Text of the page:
d)    In Olawoye vs. C.O.P (Supra) the duration was less than one month

e)     In Suleman vs. C.O.P Plateau State (supra), the duration was five months

2.12.2.        In the present applications, the duration between when the applicants were charged and this application is seven years and six months, within which period no proof of evidence has been filed and there is no evidence that the proof of evidence will ever be filed, more so that none has been filed after service of this application on the State. It is therefore safe to conclude that the State has no evidence against the accused, and the charge at the Magistrate Court should not be left to hang on the neck of applicants for ever. It is better to discharge them pending when if at all, the state has evidence to prosecute them.



3.0.    Arguments on Affidavit Evidence

3.1.    The applicants have stated in the affidavit in support of their applications that they did not commit the offences which they are alleged to have committed, and that there is no evidence against them that can be brought forward by the State to facilitate their trial (see paragraphs 12,13,17,18 and 19 of Jude Okoro’s affidavit; paragraphs 8,9,13,14 and 15 of Kelechi Okoro’s affidavit and paragraphs 7,8,12,14,15, of Uzordinma Iroka’s affidavit). These averments of fact are not controverted by the respondent, which means that they are true and the court ought to accept and rely on them. See the case of:-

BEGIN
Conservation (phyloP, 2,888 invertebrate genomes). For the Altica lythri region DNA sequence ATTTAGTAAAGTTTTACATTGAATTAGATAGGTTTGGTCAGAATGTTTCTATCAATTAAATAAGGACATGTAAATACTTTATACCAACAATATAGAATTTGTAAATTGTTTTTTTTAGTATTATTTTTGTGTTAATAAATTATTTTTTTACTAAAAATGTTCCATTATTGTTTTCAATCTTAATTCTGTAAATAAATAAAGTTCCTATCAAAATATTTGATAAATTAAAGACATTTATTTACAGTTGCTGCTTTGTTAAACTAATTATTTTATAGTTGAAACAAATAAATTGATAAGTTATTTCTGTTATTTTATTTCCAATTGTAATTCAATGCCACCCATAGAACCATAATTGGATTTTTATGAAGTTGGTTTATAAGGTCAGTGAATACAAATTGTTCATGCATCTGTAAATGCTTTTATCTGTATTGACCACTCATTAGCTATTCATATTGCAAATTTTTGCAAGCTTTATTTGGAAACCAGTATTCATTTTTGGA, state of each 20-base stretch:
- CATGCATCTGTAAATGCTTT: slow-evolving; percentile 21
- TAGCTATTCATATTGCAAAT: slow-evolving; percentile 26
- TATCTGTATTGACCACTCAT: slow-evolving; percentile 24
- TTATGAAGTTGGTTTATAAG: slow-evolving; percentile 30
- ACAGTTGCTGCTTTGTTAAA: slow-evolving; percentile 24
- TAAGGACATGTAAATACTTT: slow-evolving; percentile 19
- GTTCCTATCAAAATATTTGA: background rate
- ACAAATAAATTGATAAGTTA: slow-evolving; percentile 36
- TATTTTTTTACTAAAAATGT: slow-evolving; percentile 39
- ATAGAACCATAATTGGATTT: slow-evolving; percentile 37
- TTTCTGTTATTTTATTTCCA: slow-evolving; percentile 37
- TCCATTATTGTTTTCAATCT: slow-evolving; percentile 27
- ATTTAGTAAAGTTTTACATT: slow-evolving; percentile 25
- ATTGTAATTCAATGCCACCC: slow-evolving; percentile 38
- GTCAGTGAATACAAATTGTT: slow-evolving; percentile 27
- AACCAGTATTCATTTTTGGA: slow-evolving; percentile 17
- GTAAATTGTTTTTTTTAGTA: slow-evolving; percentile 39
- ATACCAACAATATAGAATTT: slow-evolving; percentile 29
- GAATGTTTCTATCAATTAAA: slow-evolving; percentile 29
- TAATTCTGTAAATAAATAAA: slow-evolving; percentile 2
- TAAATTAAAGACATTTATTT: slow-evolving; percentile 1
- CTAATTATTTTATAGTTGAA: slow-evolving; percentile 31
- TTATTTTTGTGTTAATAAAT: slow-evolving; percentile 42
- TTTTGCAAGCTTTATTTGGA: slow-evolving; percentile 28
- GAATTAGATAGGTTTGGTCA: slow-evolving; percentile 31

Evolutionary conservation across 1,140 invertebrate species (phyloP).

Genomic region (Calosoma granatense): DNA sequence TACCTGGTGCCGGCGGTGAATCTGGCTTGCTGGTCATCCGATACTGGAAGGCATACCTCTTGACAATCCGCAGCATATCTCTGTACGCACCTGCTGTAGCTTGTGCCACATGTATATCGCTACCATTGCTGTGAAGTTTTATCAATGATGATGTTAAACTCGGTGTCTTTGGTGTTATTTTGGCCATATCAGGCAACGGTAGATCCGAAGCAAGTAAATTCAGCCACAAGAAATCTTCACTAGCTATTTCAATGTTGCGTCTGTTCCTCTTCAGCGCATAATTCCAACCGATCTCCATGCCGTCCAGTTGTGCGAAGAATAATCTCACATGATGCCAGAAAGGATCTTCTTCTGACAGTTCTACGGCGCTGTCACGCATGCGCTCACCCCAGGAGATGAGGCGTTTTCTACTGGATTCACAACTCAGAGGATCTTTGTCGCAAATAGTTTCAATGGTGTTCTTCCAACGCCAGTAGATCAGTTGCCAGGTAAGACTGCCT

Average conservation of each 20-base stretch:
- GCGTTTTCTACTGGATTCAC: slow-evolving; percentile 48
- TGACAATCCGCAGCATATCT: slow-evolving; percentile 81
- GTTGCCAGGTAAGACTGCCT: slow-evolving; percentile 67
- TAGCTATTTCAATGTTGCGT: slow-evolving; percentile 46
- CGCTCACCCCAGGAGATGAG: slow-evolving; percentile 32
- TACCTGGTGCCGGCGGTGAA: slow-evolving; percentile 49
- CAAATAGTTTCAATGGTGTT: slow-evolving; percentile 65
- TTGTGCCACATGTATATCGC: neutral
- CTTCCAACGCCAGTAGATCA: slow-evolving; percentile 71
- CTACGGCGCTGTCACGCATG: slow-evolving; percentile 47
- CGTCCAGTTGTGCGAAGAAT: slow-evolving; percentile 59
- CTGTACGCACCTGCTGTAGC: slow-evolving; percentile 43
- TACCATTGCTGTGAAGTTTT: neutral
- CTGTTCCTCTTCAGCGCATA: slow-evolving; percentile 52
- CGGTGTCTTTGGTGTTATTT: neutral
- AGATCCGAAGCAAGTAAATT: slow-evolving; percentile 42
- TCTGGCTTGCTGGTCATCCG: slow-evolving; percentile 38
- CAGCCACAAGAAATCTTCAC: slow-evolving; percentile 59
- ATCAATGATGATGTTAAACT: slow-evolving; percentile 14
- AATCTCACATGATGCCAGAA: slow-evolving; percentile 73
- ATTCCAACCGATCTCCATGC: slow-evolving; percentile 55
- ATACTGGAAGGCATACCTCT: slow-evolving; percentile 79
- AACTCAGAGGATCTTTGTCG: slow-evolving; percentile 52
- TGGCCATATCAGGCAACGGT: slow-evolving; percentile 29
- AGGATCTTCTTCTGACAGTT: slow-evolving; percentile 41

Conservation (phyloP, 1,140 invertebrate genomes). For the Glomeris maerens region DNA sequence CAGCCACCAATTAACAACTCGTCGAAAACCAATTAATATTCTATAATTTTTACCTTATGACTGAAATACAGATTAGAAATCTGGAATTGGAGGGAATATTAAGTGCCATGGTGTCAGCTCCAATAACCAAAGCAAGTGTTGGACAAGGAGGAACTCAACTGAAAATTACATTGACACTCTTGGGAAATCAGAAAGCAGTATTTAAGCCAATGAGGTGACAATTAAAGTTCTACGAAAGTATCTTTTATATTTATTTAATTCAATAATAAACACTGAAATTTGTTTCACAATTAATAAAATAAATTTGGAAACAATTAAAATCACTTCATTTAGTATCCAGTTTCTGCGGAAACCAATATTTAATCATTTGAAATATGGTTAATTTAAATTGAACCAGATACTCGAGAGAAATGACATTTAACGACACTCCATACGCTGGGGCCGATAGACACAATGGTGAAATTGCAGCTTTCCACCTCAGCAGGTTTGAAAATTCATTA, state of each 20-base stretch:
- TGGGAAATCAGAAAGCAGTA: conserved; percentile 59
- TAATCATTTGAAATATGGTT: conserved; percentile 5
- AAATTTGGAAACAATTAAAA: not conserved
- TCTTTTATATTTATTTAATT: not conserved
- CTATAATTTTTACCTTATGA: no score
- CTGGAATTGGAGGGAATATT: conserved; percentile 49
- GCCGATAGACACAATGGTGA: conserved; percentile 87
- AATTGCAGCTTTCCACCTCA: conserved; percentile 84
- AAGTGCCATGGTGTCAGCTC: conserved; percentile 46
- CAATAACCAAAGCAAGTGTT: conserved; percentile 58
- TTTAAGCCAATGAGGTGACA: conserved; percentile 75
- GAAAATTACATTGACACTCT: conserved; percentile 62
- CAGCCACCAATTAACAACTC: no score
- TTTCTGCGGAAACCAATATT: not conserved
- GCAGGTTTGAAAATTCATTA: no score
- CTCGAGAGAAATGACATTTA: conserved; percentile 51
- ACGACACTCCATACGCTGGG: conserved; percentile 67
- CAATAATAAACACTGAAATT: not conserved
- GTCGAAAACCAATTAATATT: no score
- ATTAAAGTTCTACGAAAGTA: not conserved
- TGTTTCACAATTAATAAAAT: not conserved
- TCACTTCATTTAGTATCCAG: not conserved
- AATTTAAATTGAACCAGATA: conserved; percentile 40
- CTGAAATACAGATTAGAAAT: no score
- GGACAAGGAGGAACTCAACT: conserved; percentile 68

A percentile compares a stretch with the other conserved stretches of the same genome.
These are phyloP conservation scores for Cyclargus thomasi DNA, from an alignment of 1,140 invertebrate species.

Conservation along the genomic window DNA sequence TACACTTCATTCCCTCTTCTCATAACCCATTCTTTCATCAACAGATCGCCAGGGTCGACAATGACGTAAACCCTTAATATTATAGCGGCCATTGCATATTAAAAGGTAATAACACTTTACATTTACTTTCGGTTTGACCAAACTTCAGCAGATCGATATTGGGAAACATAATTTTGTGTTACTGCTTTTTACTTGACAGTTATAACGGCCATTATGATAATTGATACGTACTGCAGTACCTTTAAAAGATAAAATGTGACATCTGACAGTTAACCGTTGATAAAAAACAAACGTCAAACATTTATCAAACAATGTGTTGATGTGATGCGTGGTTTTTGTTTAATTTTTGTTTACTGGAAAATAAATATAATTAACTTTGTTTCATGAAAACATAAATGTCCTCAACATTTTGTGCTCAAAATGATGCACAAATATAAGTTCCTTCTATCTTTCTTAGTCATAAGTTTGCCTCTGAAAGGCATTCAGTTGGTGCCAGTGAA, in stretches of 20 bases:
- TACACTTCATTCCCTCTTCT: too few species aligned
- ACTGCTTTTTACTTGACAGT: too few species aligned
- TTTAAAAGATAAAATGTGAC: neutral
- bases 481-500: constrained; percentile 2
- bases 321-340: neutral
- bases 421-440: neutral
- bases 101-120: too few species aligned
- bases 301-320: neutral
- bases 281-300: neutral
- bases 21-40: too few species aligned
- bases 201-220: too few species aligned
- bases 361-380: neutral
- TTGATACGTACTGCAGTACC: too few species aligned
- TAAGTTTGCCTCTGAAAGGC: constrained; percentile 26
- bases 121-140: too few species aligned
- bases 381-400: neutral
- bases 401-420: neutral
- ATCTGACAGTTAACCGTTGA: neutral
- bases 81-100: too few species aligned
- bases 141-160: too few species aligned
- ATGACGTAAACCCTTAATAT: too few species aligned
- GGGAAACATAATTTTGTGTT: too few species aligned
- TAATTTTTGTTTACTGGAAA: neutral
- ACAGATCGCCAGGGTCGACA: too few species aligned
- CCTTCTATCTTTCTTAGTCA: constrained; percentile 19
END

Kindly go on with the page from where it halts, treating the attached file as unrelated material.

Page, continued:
a).     Suleman vs. C.O.P Plateau State (Supra) at p.336 paras. B - G

3.2.    The applicants have also stated in their affidavit that one of their co-accused have been discharge, the second has been granted bail by the High Court  and the third has died in prison custody, which facts have not be controverted by the State. The court ought to rely on them and discharge the applicants as well

3.3.    In an application of this nature where an applicant places facts before the Court to enable the Court exercise its discretion to release him unconditionally, there is a duty on the prosecution which seeks to oppose such application to put facts before the Court which manifestly show a prima facie case against the applicants. The Courts have held that the only acceptable facts that can be placed before the Court in order to obviate the applicants’ release is to show that the proof of evidence has been filed and a prima facie case made up  against the applicants. That has not been shown by the prosecution in this case, see the cases of

a)    Anaekwe vs. C.O.P (Supra) at 332 paras. B – C, p.333, paras. A - G, p.334, paras. A – D

b)    Shagari vs. C.O.P (Supra) at 296 - 297 paras. D - H

c)     Suleman vs. C.O.P. Plateau State (Supra) at 324 - 327 paras. A - A,  p.329 - 330 paras. H - C

d)     Enwere vs. C.O.P (Supra) at 341 paras. E - F

4.0.    Conclusion

4.1.    Based on all the arguments put forward by applicants in this written Address,  the court should grant the prayers of applicants contained in the motion i.e. discharge the applicants and strike out Charge No. MAB / 471C/ 2001 pending in the Chief Magistrate’s Court 1,  



Dated this………………………. day of…………………………. 2015